The oldest recorded Cassin’s Finch was a male, and at least seven years old when he was recaptured and released during banding operations in Oregon in 1979. He had been banded in the same state in 1974. ~

We’re still dealing with a lot of smoke from the two biggest fires in California.

As I type this on Thursday our AQI is bad, but not as awful as it was on Monday when we flew into Reno on our way home from visiting Big Baby Boy, and the Dark Haired Beauty. Monday the AQI was a whopping 398!

I saw the pilots on the way out of the plane and said, “I sure am glad you were able to see to land, because I couldn’t see a thing!” One of the pilots replied, ” We had one eye opened and hoped for the best.” 🤣😜

I’m glad it was the good eye!

He-Man said he was thinking about the scene in the movie Airplane. Flying on instruments LOL!!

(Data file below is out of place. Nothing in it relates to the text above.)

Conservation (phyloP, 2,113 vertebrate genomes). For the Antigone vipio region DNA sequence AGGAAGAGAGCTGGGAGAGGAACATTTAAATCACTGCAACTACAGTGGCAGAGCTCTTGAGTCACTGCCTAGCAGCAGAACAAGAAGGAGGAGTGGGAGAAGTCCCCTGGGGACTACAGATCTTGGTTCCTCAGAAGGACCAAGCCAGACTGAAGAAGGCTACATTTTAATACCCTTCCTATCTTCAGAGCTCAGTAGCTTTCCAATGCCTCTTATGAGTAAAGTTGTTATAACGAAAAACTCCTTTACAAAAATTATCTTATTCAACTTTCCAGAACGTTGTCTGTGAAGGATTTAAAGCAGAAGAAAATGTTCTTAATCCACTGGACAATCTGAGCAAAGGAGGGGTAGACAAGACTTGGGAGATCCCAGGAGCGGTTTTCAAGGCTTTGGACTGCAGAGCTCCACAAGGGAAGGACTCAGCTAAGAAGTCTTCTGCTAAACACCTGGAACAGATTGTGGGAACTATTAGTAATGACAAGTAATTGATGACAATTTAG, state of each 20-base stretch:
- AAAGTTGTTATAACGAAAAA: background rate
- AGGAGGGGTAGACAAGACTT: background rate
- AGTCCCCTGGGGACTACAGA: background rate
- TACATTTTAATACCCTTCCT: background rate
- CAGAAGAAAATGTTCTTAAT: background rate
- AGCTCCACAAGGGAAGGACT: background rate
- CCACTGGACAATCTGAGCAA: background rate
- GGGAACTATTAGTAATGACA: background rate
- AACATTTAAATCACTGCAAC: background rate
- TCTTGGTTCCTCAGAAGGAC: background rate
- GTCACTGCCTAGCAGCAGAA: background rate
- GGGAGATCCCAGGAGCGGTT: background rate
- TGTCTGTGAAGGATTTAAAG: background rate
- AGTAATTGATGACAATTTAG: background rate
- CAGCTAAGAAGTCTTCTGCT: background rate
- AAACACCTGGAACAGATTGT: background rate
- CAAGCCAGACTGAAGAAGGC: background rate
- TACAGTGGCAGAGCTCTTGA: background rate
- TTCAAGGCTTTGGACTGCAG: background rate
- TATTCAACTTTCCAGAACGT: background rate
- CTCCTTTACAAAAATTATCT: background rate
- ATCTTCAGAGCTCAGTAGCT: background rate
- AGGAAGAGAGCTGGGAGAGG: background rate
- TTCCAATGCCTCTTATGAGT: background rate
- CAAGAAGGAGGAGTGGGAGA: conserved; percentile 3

I hope you all have a great week-end!!

Fuji X-T3| Fujinon 100-400mm| PS CC 22.5.0

more to come…

41 thoughts on “Friday Feathered Friends-Cassin’s Finch

  1. Great captures of this very cute little bird. We get them here too … usually in a group in the winter when the bears are hibernating, and we can safely put seed out. Initially I thought it was the House or Purple Finches we were so used to seeing Back East.

    I didn’t remember that scene in Airplane but knew what was coming by your hint! That would be a good movie to watch if feeling blue. Still very smoky here after a much too short 2 day break.

    1. Thank you so much, Denise! You’re clever figuring out what was coming on the video. 😂

      It’s so smoky here it’s awful to be outside at all.